At least 23 Japanese firms are thinking of investing in Indonesia’s manufacturing industry to meet the demand for manufactured goods in the domestic as well as the Japanese market, a trade representative says.
(seeweed farm in Indonesia)
Japan Foreign Traders Association president Noritada Ito said on Wednesday in Jakarta that the firms, most of which were mid-sized, planned to carry out manufacturing in Indonesia to produce a variety of goods, including automotive parts, furniture and seaweed-food products, aiming to maximize efficiency.
“Japan has excellent technology in manufacturing industry, but high labor costs and the appreciation of the yen against other currencies make it hard for manufacturers to produce goods domestically. Many firms have sought other countries in Asia for investment,” he told reporters after a business-to-business meeting with Indonesian counterparts and trade officials at the Trade Ministry’s office.
However, Ito could not provide figures for the planned investment or the exact time frame when it would be realized.
Japan has been one of the top five foreign investors in Indonesia, Southeast Asia’s largest economy, with the majority of funds injected into the automotive sector.
Japanese automotive giants, including Toyota, Daihatsu and Mitsubishi, are expanding their plants jointly with local partners, spending hundreds of millions of dollars worth of investment, to further tap into the country’s automotive boom fueled by a rapidly rising middle class.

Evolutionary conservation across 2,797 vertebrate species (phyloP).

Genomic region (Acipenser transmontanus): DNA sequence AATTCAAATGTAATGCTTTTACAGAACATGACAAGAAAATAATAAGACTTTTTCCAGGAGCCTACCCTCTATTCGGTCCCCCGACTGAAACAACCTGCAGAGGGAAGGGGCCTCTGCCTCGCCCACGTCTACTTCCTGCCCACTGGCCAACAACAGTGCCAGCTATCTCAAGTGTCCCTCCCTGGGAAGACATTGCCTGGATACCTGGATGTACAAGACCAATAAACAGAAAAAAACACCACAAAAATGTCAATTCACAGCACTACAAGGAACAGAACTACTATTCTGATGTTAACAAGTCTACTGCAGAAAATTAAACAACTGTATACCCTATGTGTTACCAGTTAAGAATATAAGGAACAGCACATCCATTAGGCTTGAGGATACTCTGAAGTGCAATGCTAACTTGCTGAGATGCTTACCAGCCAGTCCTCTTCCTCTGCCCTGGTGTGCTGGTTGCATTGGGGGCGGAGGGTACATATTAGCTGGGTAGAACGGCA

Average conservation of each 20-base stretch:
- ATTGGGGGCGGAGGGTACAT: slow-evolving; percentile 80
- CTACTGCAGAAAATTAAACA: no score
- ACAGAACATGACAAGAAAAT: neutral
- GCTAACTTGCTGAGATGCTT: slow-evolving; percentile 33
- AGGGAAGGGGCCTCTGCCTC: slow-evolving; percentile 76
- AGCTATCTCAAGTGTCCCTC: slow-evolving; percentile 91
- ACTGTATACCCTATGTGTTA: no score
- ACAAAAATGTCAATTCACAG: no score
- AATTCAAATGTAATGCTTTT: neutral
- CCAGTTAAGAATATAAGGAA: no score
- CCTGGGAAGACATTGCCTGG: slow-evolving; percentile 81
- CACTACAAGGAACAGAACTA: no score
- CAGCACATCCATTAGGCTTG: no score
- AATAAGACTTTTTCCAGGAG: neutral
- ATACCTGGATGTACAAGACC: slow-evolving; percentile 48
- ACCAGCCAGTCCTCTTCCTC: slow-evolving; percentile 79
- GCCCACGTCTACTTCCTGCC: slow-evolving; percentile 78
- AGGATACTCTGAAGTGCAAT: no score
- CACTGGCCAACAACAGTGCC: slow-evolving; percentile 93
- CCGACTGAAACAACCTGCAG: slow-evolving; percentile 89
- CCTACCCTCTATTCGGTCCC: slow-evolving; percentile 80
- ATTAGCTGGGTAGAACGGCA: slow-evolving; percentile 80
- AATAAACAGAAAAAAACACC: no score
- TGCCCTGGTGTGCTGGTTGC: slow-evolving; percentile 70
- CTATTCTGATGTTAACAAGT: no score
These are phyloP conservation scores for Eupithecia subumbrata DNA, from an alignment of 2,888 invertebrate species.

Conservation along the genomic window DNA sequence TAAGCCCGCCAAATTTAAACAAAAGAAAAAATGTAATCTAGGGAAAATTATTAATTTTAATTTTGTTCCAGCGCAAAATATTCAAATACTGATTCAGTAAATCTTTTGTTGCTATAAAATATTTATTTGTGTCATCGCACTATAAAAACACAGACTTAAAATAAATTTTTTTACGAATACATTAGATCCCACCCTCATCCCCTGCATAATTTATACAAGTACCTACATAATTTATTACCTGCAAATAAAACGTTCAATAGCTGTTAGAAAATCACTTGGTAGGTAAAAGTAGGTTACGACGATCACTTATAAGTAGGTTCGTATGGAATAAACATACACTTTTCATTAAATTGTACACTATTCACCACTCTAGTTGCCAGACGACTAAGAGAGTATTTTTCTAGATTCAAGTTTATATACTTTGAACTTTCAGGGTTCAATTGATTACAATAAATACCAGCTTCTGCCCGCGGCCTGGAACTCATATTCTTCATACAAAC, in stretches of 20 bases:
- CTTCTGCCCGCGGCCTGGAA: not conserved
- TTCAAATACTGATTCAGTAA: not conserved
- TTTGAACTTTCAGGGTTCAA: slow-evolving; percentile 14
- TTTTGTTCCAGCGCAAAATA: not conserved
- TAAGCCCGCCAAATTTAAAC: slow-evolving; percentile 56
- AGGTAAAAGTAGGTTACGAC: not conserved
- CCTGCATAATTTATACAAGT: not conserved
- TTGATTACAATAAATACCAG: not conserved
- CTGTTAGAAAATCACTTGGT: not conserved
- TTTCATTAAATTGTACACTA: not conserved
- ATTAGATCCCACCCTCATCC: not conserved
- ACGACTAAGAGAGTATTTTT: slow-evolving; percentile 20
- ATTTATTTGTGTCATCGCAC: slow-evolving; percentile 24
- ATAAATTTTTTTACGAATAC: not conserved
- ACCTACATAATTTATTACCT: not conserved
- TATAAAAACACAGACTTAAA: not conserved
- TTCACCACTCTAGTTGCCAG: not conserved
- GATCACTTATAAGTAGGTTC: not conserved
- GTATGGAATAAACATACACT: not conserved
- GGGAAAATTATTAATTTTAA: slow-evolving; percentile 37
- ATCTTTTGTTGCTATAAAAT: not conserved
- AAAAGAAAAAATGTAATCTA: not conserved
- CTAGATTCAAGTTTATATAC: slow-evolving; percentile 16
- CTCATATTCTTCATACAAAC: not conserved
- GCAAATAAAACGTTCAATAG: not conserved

During the first half of this year, investment from Japanese firms totaled around US$1.13 billion in 409 projects, Investment Coordinating Board (BKPM) data shows. Meanwhile, non-oil and gas exports from Indonesia to Japan slowed during the same period, down by 1.93 percent from a year earlier to $10.44 billion, according to the Central Statistics Agency (BPS).
The Trade Ministry’s director for national export development Gatot Prasetyo Adjie predicted that the planned investment from Japanese firms would help boost Indonesian exports not only to Japan but also to other export destinations, particularly where there was a sizeable Japanese community, such as South American countries.
He cited Brazil, home to around 3.5 million people of Japanese descent, as a potential market.
“We’re asking Japan for a tripartite cooperation, building connections with Indonesian exporters, Japanese exporters and the Japanese diaspora, to enter markets like Peru or Brazil. We hope to benefit from diaspora marketing, which has become a growing trend,” Gatot said.
In recent years, the government has accelerated its export diversification to expand into non-traditional markets, particularly Africa, the Middle East and South America.
Last year, exports to five major non-traditional export destinations –Brazil, Colombia, Ecuador, South Africa, and Peru – rose by 43.14 percent to $3.56 billion.
The government was trying to draw more Japanese firms, particularly from areas hit by the tsunami last year, to relocate their production facilities to Indonesia, Gatot said. It was expected that the firms would invest in various manufacturing sectors that utilize the abundant natural resources available nationwide, such as rubber, he added.
“We have not yet seized the maximum opportunity to produce automotive components that are made of rubber, for example,” Gatot said.
Indonesia exports both commodities and manufactured goods to Japan, such as liquefied natural gas, textiles and textile products, footwear, paper and agricultural products and imports various kinds of machinery, equipment, auto parts and electronics from its second biggest trading partner.